Republican candidate Carson says Muslims are unfit to be president

The presidential hopeful, currently polling in third place, says Islam is at odds with Constitution.

Retired neurosurgeon and presidential hopeful Ben Carson.


Republican presidential candidate Ben Carson said on Sunday that Muslims are unfit to be president of the United States, arguing their faith was inconsistent with American principles.


"I would not advocate that we put a Muslim in charge of this nation. I absolutely would not agree with that," Carson told NBC's "Meet the Press."


Carson, a Christian who says he got the idea for his tax proposals from the Bible, said he thought a U.S. president's faith should be "consistent with the Constitution."


Asked if he thought Islam met this bar, the retired neurosurgeon said: "No, I do not."


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America's largest Muslim civil rights group condemned Carson for his statement, which it said should disqualify him from the presidential contest because the U.S. Constitution forbids religious tests for holding public office.

"It's beyond the pale, and he should withdraw," said Council on American-Islamic Relations spokesman Ibrahim Hooper.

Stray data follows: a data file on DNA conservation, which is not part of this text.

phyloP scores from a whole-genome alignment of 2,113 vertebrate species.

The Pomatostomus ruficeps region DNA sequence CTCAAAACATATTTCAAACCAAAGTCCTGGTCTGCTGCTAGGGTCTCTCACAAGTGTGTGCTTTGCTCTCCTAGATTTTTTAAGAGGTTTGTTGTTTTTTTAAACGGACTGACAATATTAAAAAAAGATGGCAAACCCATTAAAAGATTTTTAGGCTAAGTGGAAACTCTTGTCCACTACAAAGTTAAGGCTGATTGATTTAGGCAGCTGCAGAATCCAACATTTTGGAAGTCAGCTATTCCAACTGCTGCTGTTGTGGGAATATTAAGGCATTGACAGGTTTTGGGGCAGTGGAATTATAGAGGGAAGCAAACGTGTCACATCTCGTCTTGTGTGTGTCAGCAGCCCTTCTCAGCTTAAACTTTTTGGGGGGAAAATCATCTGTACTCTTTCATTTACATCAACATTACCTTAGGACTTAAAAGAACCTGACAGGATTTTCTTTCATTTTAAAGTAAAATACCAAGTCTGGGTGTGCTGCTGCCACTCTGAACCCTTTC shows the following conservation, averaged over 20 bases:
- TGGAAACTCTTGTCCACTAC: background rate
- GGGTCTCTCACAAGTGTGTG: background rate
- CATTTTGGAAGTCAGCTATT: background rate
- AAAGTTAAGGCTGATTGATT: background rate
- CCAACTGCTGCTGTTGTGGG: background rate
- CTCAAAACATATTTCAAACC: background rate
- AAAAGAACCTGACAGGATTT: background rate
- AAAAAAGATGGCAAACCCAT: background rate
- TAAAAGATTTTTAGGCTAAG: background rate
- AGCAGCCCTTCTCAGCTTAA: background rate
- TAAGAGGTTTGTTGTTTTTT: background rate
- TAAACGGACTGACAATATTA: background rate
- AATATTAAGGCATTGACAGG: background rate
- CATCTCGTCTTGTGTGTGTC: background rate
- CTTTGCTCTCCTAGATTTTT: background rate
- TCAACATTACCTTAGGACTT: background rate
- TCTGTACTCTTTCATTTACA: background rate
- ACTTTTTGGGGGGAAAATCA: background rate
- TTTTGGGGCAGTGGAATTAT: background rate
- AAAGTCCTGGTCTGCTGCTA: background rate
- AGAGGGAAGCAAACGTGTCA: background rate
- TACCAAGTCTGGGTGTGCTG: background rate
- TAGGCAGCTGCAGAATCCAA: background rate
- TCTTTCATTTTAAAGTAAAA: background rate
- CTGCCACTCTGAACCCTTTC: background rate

In a statement later on Sunday, Carson campaign spokesman Doug Watts said, "Without question, there are complex differences between the practice of the Muslim faith and our Constitution, differences that are very real and very much in conflict with one another.”

Carson's comments drew scorn from Republican Sen. Lindsey Graham, another presidential candidate, who said, "I think Dr. Carson needs to apologize,” adding the comments were offensive to U.S. soldiers who are Muslim.

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Carson recently gave up some ground in a CNN/ORC poll released on Sunday, slipping to third place with 14 percent supporting his candidacy. The poll showed that Trump continued to lead with the support of 24 percent of registered voters, down from 32 percent in a previous poll, with former Hewlett-Packard Chief Executive Officer Carly Fiorina surging into second place with 15 percent.

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